MIAMI -- Paula Badosa came back to defeat Simona Halep 1-6, 6-4, 6-3 on Tuesday at the Miami Open.

The two-time Grand Slam singles champion and former World No.1 looked fit but seemed to wear down as the match wore on. Late in the third set, sitting in the changeover chair, she covered her head with a towel.

Halep scored the first breakthrough nine minutes into the match. On break point, she opened up the court, then blasted a backhand crosscourt winner to take a 2-1 lead. The fans holding several Romanian flags cheered wildly.

Later, with Badosa serving at 1-3, Halep converted her second break point with another smooth backhand into the open court. Serving at 4-1, Halep weathered the kind of grueling game that will help her get up to speed. There were nine deuces -- and four break points for Badosa -- yet Halep saved them all, inducing a Badosa forehand return miss.

Halep closed it out with her third straight break of Badosa’s serve. A crosscourt forehand winner drew a big smile and familiar fist pump.

Badosa pushed ahead, breaking Halep in the third game of the second set. She made that lead stand up the entire way, and the match was headed to a deciding third set.

Again in the third game, Badosa bested Halep’s serve to take a 2-1 lead. Halep broke back, but Badosa made it three consecutive breaks to go up 3-2 -- an advantage that held up the rest of the way.

Halep finished with 10 double faults and saved seven of 11 break points.

“I missed this,” Halep said at the beginning of a well-attended press conference. “I had emotions, but positive emotions, the crowd supporting me so nice. The level of tennis was pretty good -- unexpected for most of the people.

“I think I did a good job today. I’m happy with my first match coming back. I would rate it as a special day, honestly.”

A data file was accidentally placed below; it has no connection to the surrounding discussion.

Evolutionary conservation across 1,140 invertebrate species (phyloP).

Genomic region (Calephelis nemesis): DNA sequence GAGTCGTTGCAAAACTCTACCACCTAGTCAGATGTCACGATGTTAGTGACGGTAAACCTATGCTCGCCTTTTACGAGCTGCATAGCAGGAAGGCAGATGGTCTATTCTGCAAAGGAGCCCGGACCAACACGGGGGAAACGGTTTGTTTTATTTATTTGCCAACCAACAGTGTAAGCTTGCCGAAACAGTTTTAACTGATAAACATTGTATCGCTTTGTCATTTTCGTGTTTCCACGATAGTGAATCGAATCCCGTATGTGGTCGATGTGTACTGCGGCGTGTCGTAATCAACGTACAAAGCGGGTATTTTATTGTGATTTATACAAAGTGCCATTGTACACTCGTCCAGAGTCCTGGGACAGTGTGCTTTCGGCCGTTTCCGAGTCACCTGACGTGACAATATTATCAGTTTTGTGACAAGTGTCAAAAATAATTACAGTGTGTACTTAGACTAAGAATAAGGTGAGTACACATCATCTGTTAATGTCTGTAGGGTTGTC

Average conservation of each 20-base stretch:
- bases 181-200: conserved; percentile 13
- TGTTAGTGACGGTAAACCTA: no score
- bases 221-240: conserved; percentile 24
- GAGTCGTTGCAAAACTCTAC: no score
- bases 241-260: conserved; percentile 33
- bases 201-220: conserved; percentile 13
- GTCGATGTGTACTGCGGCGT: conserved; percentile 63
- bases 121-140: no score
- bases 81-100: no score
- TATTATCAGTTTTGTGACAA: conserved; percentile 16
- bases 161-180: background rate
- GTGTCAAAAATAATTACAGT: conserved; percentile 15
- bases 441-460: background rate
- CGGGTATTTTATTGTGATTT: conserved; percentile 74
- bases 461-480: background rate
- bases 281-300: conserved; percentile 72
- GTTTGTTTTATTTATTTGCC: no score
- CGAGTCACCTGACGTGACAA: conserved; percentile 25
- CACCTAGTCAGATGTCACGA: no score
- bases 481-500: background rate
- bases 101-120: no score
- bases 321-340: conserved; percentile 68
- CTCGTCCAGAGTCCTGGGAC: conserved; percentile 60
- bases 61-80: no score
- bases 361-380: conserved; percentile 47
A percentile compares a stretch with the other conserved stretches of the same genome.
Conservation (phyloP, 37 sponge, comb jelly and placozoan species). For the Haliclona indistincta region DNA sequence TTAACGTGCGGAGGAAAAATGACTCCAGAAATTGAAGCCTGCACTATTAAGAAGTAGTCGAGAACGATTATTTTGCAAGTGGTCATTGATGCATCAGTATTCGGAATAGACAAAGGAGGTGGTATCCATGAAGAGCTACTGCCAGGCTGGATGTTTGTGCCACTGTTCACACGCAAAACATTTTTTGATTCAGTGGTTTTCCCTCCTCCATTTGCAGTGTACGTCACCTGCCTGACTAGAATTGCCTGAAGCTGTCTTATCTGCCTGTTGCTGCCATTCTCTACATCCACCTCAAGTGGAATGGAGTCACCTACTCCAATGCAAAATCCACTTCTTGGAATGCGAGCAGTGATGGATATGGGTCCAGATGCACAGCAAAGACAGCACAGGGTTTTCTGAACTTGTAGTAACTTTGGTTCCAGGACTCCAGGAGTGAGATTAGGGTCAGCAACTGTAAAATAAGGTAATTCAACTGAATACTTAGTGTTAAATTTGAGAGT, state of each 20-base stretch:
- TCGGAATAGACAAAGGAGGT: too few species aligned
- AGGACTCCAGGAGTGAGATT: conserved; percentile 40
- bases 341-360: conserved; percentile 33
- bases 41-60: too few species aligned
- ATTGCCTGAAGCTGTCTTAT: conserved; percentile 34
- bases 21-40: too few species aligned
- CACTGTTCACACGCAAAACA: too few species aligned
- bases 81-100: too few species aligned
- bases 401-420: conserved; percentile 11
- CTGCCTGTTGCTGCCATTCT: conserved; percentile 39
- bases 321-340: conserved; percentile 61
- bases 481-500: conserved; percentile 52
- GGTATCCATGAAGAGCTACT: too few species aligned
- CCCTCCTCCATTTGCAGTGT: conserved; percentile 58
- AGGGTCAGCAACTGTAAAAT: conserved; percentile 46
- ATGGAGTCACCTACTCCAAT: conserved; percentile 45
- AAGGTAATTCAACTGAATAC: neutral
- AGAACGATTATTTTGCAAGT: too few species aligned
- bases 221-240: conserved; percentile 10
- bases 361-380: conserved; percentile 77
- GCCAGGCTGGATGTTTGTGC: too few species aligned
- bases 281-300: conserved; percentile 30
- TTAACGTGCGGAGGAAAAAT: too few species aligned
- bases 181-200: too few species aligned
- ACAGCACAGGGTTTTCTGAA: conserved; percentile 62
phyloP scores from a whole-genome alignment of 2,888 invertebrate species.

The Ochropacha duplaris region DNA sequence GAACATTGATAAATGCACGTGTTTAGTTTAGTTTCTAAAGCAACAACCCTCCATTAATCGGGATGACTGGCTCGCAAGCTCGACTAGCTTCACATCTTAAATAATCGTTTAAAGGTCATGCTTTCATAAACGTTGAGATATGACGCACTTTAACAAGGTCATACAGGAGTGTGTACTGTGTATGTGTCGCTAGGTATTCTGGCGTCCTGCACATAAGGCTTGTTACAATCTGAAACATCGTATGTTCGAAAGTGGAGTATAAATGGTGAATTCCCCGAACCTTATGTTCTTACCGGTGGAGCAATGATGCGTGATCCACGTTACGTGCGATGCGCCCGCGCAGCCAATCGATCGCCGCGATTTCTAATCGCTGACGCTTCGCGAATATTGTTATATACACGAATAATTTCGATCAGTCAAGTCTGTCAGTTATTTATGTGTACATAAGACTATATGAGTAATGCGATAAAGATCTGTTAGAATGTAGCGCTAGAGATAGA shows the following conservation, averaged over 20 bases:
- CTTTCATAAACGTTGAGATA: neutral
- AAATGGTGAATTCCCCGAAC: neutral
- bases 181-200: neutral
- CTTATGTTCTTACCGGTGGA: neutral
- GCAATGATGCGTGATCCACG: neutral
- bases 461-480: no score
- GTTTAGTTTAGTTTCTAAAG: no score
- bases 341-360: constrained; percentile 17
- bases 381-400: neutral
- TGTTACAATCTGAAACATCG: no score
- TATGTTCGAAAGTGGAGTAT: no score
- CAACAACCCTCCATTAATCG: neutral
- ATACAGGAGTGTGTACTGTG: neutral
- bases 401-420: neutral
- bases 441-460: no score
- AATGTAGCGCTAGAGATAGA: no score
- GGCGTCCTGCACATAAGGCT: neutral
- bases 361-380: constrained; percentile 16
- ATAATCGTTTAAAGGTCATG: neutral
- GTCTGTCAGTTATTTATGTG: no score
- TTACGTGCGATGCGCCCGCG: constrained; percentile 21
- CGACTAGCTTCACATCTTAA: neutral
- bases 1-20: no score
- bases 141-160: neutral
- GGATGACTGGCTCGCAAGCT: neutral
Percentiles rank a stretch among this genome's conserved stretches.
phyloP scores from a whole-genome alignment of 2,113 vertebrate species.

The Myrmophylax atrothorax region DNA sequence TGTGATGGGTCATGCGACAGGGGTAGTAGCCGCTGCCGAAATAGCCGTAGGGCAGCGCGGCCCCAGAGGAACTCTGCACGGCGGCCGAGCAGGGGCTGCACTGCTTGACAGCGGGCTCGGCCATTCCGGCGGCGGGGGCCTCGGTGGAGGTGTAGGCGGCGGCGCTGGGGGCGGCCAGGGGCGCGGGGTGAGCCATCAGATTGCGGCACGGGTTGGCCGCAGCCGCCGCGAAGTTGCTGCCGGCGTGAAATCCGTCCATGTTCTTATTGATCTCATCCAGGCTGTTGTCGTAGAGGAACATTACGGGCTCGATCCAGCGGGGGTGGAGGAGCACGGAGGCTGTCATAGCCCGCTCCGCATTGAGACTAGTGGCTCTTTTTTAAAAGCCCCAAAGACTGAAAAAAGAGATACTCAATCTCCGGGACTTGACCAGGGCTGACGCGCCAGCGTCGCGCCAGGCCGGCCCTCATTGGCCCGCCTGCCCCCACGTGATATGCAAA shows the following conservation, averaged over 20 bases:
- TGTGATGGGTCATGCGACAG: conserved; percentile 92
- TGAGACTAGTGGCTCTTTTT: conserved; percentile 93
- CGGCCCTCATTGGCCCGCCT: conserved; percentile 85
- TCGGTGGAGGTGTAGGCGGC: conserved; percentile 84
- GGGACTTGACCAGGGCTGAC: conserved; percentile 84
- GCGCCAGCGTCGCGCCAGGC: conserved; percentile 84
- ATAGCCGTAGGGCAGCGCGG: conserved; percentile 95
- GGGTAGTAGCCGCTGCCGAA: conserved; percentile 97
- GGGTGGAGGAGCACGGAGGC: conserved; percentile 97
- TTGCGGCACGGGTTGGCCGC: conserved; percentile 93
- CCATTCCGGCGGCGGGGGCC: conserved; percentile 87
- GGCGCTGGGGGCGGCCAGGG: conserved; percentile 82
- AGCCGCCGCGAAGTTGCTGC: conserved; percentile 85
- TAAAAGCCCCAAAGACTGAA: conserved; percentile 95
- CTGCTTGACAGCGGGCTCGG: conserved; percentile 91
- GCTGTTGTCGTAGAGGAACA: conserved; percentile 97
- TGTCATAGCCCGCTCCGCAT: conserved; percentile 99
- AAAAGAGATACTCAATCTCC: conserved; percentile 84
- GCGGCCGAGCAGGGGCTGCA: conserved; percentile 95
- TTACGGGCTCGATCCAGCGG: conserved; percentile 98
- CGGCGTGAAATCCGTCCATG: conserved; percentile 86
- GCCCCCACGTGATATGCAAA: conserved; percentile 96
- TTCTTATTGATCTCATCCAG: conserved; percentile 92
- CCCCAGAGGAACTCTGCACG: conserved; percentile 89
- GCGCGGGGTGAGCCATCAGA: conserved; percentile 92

Badosa, ranked No.80, has been struggling with injuries. She’s now 5-5 for the year.

For Halep, she  returned from an 18-month absence from the Hologic WTA Tour.

Two weeks ago, the Court of Arbitration for Sport (CAS), the top court for global sport, reduced her ban from tennis to nine months -- essentially, time served. After the ruling, Halep accepted a wild card from Miami Open tournament director James Blake.

Last week, she began practicing in Miami and posted an Instagram story.

“Feels like I never left,” Halep wrote, adding a winking emoji. “First day back, thank you @miamiopen.”

Her resume as a future Hall of Famer is already secure. She’s won more than $40 million in prize money and 24 titles, including 2018 Roland Garros and 2019 Wimbledon. Consistency has been her calling card; since 2014, she’s played in 32 Grand Slam events and reached at least the quarterfinals in 16 of them.

Halep was asked if she had set goals for this comeback.

“Very early," she said. "Actually, I didn’t know what to expect from the decision and I didn’t plan anything. I said I’m going to wait, then plan. The love for tennis brought me here. I came here and I felt again the love for sport.

“I am going home and I will need to practice harder because the level is very high these days. Tennis is very powerful, I was a little worried about how I was going to handle it. But it was not that bad. It’s just the first match.”